Following on the heels of the Obama administration’s announcement of its proposal for a $634 billion health care fund as part of its first budget, the White House opened its first health care reform summit today, March 5th.

That forum brought together health care reform advocates in Congress and congressional Republicans, the representatives of dozens of business groups, labor unions, health care associations and retirees groups, as well as academic experts and experienced activists.

In a teleconference with reporters prior to the summit, White House Domestic Policy Director Melody Barnes stated that the Obama administration’s health reform policy centers on three basic principles: expanding access, controlling skyrocketing costs and improving the quality of care.

Barnes added that the White House will not be sending Congress a bill to pass, but will allow the main actors and proponents of reform to put together their own legislative package. President Obama will look favorably on a bill that best adheres to his general principles.

‘The president wants to engage with Congress in a transparent and bipartisan fashion,’ said Barnes.

Still, the White House has elaborated some of the finer points it supports. Earlier in the week, the Obama administration talked about the need to expand the employment-based system by helping small businesses afford coverage and by allowing the government to take over catastrophic coverage from businesses owners. In addition, the White House Web site calls for providing a public option for individuals and families who lack coverage.

The White House also emphasized the need to require insurance companies to cover preexisting conditions. Said Barnes, ‘We can’t just treat those who are well.’ She also highlighted the president’s support for reform that emphasizes preventive and wellness and builds on the nation’s system of community health centers to eliminate geographical, class and racial biases built into the current system.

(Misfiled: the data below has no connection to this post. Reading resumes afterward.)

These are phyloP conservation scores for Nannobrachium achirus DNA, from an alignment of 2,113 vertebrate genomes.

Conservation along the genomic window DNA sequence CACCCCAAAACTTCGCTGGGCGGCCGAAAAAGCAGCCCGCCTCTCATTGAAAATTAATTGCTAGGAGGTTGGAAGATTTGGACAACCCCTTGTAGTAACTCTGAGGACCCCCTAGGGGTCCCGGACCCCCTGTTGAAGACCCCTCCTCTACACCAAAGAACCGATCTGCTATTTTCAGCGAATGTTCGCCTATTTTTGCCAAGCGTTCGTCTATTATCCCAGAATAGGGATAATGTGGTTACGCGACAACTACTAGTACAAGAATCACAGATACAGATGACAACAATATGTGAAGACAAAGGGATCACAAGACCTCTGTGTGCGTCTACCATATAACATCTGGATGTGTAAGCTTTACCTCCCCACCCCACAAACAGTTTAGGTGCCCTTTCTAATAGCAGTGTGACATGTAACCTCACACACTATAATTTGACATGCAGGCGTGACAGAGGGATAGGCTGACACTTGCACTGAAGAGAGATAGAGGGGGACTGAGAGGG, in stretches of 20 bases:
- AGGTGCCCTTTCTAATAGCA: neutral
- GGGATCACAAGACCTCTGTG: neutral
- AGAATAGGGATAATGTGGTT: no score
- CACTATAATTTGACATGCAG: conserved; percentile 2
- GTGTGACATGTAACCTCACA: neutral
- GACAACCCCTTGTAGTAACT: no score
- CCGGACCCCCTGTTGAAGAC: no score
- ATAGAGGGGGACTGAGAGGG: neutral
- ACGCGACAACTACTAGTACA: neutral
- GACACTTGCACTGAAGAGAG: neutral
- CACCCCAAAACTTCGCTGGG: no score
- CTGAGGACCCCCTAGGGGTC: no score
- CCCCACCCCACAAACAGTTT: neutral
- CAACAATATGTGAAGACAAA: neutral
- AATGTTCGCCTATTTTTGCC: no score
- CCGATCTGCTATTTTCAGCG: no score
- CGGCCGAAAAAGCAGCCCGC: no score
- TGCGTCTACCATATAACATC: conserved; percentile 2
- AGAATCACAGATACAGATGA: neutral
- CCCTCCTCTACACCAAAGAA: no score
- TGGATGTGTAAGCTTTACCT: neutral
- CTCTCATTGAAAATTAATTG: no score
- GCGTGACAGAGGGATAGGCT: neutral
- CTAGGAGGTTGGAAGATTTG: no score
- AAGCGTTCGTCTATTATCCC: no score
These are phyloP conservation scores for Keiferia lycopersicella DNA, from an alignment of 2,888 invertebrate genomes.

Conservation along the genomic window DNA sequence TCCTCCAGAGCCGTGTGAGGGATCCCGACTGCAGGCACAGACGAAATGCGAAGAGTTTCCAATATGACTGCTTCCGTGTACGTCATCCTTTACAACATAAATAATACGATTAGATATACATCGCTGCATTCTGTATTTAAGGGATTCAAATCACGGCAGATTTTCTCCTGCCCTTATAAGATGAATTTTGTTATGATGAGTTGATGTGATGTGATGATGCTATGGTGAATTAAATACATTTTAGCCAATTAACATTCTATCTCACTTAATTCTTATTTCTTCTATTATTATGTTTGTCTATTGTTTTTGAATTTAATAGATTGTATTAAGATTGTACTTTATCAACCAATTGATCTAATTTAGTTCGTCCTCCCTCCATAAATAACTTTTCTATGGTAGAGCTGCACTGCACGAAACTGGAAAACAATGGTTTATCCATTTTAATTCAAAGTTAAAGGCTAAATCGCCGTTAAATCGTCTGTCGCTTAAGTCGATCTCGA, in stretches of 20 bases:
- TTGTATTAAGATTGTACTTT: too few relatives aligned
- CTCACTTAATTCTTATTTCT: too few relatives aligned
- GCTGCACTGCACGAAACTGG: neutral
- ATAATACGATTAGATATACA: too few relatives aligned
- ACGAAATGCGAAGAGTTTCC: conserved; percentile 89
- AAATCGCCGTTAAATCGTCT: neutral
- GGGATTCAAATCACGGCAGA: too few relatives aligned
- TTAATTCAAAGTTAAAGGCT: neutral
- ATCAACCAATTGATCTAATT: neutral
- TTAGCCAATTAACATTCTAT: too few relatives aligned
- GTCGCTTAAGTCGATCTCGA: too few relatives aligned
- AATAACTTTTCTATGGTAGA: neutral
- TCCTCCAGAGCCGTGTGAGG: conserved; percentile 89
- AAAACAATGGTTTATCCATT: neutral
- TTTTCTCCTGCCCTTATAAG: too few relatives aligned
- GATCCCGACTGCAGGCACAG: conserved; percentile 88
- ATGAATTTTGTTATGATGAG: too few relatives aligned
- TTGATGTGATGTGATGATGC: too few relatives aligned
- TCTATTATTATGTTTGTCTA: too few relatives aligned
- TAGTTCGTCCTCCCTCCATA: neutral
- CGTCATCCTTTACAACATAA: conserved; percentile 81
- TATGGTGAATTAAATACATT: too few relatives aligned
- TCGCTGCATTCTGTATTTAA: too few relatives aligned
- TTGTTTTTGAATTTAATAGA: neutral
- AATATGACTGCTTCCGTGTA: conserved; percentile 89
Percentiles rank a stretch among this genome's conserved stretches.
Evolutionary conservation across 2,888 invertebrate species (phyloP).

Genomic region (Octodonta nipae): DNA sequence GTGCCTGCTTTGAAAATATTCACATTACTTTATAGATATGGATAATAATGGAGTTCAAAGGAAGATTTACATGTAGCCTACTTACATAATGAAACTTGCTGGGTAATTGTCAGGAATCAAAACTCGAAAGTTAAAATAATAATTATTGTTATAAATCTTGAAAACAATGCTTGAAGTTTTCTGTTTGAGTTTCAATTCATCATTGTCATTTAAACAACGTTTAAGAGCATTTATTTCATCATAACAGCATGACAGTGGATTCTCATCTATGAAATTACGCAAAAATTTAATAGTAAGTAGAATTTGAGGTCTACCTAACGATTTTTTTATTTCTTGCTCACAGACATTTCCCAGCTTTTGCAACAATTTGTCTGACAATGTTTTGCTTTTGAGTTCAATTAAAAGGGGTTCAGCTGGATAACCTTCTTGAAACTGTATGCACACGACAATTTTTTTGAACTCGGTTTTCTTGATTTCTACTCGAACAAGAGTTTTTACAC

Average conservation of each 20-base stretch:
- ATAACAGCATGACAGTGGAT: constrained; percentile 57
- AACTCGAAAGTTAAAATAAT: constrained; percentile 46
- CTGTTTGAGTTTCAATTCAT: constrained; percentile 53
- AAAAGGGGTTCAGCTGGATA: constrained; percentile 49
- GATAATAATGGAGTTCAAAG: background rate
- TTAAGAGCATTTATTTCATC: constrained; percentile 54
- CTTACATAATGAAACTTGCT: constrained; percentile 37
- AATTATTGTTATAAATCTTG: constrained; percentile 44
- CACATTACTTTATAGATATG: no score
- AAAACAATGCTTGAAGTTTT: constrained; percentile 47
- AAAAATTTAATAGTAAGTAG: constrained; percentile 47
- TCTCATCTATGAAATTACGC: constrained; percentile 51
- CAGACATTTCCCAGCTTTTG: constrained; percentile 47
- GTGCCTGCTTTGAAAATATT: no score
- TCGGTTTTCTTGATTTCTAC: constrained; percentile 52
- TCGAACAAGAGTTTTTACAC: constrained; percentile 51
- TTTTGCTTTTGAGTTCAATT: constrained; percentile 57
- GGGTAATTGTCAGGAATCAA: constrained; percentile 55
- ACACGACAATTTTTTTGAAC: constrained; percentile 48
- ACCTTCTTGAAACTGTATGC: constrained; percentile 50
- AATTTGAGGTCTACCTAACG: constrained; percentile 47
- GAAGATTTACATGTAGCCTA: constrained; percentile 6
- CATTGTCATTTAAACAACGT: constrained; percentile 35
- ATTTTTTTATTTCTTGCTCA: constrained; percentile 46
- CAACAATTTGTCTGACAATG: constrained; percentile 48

Barnes also rejected any notion that the White House has slighted advocates of a single-payer health care system like Rep. John Conyers (D-Mich.), who has introduced a ‘Medicare-for-all’ bill in the House of Representatives. She said that Conyers, and others who share his views, had been invited a while back and that the president has long hoped Conyers would participate in the summit. ‘I am not aware of any controversy with regard to Rep. Conyers,’ she said.

Barnes suggested that while President Obama philosophically favors a single-payer plan, he has said that given the current political and financial circumstances, realistic reform will focus on expanding the employment-based system and providing additional options for working families struggling with insurance premiums and high prescription drug costs.

In his opening remarks to the White House summit, President Obama pointed out that over the past eight, years nine million people have joined the ranks of the uninsured, health insurance premiums grew faster than wages and bankruptcies caused by medical bills set new records.

Obama described the health care crisis as the ‘greatest threat’ the country faces economically and financially.

‘The problems we face today are the direct result of actions we failed to take yesterday,’ Obama said. ‘Since Teddy Roosevelt first called for reform nearly a century ago, we have talked and we have tinkered.’

Obama pointed out that Washington politics and industry lobbying have for far too long stalled meaningful reform. The public is understandably skeptical that as in the past special interests will block real reform, but today a new consensus has emerged that reform is more necessary than ever.

‘This time there is no debate about whether Americans should have affordable health care; the only question is how,’ the president added.

Chiding special interest associations and the powerful voices who have dominated the health care debate in the past, Obama invoked a spirit of compromise and asserted that there should be ‘no sacred cows’ in the process of reforming the system. ‘No proposal will be perfect. If that’s the measure, nothing will get done.’ He added that, ‘we cannot let the perfect get in the way of the essential.’

Barnes stated that the administration’s goal is to get a health care reform bill from Congress this year.

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